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Thoughts on Verification: Verification Languages of Today and Tomorrow (Part 2 of 3)

In Part 2, Alex Melikian and Jonathan Bromley discuss the upcoming additions to the SystemVerilog LRM, as well as their approaches to handling new elements or constructs of a language. Part 1 can be viewed here.

Alex Melikian: You’ve been following the developments of SystemVerilog 2012 very closely. Can you tell us about some of the new language additions that we should be looking out for in this upcoming version of SystemVerilog?

Jonathan Bromley: Yes. I’ve been involved in that more than any normal, reasonable person should expect to be. I’ve been serving as a member of the IEEE committee that works on the testbench features of SystemVerilog for the past 7 years.  I think there’s some very exciting stuff coming up in SystemVerilog 2012. It was deliberately set up as a relatively fast track project. Normally, the revision cycle for IEEE standards is five years, but SystemVerilog 2012 comes only two and a half years after the 2009 standard. So it’s really fast tracked. And it was very carefully focused on a small number of new features. So there’s not a huge list of big ticket items. But there are a couple of things in the verification world that I think are really important.

The first one is a big extension to flexibility of the coverage definition system. You can now define your cover points and your cross cover points in a much more sophisticated, much more algorithmic way than was possible before. There’s a big bunch of stuff that came out there, which looks really exciting. And I get the impression that the vendors are going to rally behind these new items very quickly.

There’s also an interesting new feature in the object oriented programming world that System Verilog calls interface classes. People who come from a Java background might know it as interfaces. People who come from a C++ background might call it multiple inheritance, but we’ve got to be a bit careful there because it isn’t multiple inheritance; it’s interface inheritance, which is slightly different. That’s the other big ticket item, and I guess we haven’t got the time to talk about it in detail here. But it’s certainly well worth following up, and I think it may well have a big impact on the major verification methodologies over the next handful of years. But I can’t comment on when vendors will implement it.

AM: But you do feel that it is imminent that these changes you’re talking about will eventually be incorporated into the SystemVerilog language?

JB: Absolutely right. It’s inevitable. I guess in principle, if it’s in the standards document, then powerful users can lobby and make reasonable demands for the tools to support it. It has to be said that there’s a handful of small things in the SystemVerilog standard that have been there since the very beginning but have still not been implemented by any vendor because they’re actually quite badly designed features. And the vendors have correctly put their foot down and said, “we are not going to do that.” So the fact that a feature is in the standard doesn’t guarantee its implementation. But I think in the case of the new SystemVerilog-2012 features, the big vendors are heavily enough represented on the standards committee that everybody understands that these can and will be done.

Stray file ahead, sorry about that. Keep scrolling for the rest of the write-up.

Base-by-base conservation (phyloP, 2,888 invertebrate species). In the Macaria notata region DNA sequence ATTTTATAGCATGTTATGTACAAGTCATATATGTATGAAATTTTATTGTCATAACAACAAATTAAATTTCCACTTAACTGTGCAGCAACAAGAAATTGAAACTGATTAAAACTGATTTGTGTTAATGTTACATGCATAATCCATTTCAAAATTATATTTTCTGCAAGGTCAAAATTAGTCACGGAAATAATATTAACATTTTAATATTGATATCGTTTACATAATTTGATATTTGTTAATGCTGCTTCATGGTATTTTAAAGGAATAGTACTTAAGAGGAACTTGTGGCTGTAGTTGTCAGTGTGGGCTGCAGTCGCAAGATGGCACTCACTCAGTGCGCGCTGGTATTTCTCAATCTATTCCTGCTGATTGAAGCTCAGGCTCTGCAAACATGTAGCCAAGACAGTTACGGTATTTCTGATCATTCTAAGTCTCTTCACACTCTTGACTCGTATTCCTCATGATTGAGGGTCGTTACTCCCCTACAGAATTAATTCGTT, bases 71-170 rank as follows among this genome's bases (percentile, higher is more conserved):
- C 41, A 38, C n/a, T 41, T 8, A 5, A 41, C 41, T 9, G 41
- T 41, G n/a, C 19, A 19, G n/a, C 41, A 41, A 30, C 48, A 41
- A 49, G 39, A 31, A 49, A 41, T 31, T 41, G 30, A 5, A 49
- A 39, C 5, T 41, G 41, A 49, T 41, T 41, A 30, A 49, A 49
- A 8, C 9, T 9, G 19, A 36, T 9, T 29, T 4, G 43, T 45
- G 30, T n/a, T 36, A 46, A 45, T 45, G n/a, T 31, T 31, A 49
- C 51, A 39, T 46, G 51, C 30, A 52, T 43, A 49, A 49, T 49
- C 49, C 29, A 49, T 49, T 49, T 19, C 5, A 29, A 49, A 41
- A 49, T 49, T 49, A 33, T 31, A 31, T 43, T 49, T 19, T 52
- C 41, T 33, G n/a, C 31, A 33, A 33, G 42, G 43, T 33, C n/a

Alex: So what are some of the ‘smell’ tests, or litmus tests if you prefer, that you apply to new features that come out in a language to see if they are properly supported and have practical value?

JB: I guess it goes a bit beyond ‘are they supported?’ The first thing you do is when you’re looking at these things, and you see a new feature, the first thing you ask yourself is “can I imagine myself using that?” And we’re geeks, right? We enjoy doing this stuff. So the answer is usually “yes, hey, I’m going to try that. It’s cool. It’s a new feature. Let’s try it.” But the reality is that you then start thinking… you start to try to work out what would I do with this feature? How would this feature make my verification activities better and more productive? And sometimes, it doesn’t make a big difference.

Interestingly, I initially was very excited about the interface inheritance feature that’s coming into SystemVerilog soon. It seemed like just the kind of thing that I really wanted to be able to use. Thinking about it more carefully and trying to map it onto what I expect to be doing in verification over the next few years, it’s not so clear to me now that interface inheritance really helps solve the problems that I’m going to have to solve. I guess we’ll have to wait and see.

But then, of course, it comes back to the other thing you were asking. Is a feature ready for prime time use yet? Dare I try using it myself? Well, to a certain extent, I’m in a privileged position, right? I work for a small consulting company. We can try all kinds of stuff, and that is exactly what we should be doing: to experiment with new features and find out when they’re ready for use. Great. But then, we also have clients. And those clients are likely to be a little bit more conservative. They have real work to do. They have products to get out the door. And they can’t risk that by sticking their necks on the block trying out new features that might not work.